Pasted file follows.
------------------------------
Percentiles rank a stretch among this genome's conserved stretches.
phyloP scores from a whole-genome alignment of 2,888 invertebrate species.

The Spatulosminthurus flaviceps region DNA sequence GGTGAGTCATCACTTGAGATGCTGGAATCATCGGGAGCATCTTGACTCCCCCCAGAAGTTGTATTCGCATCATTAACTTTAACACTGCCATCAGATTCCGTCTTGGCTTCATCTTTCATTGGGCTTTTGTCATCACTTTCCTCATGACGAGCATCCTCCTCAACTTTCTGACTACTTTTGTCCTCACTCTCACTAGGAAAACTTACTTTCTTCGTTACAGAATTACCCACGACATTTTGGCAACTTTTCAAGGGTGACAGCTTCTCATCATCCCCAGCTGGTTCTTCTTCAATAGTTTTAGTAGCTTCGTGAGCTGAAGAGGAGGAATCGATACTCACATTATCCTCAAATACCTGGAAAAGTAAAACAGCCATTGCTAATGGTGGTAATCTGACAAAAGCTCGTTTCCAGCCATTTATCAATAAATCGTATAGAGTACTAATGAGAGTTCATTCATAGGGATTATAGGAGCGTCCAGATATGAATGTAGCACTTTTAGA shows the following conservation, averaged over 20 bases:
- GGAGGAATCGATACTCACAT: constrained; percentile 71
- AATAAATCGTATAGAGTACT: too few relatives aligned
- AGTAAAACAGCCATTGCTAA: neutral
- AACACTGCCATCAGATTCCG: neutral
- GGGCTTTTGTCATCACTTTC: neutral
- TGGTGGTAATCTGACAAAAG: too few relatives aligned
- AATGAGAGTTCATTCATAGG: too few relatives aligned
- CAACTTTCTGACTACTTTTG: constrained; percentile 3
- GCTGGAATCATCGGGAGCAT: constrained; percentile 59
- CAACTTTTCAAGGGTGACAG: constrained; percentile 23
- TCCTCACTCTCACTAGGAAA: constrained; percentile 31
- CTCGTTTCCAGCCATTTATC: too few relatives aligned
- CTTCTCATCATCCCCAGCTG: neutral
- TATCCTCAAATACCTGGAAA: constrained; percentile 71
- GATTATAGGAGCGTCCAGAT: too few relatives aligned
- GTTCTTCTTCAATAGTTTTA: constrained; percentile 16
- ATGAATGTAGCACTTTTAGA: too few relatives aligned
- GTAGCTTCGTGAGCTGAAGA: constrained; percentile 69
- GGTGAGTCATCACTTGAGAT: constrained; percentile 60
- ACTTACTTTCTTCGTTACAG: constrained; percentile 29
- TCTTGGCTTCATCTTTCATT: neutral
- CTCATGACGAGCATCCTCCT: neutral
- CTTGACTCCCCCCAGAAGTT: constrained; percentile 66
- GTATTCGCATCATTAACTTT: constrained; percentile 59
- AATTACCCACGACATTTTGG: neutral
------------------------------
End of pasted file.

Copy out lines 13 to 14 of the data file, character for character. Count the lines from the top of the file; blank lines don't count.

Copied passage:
- CAACTTTTCAAGGGTGACAG: constrained; percentile 23
- TCCTCACTCTCACTAGGAAA: constrained; percentile 31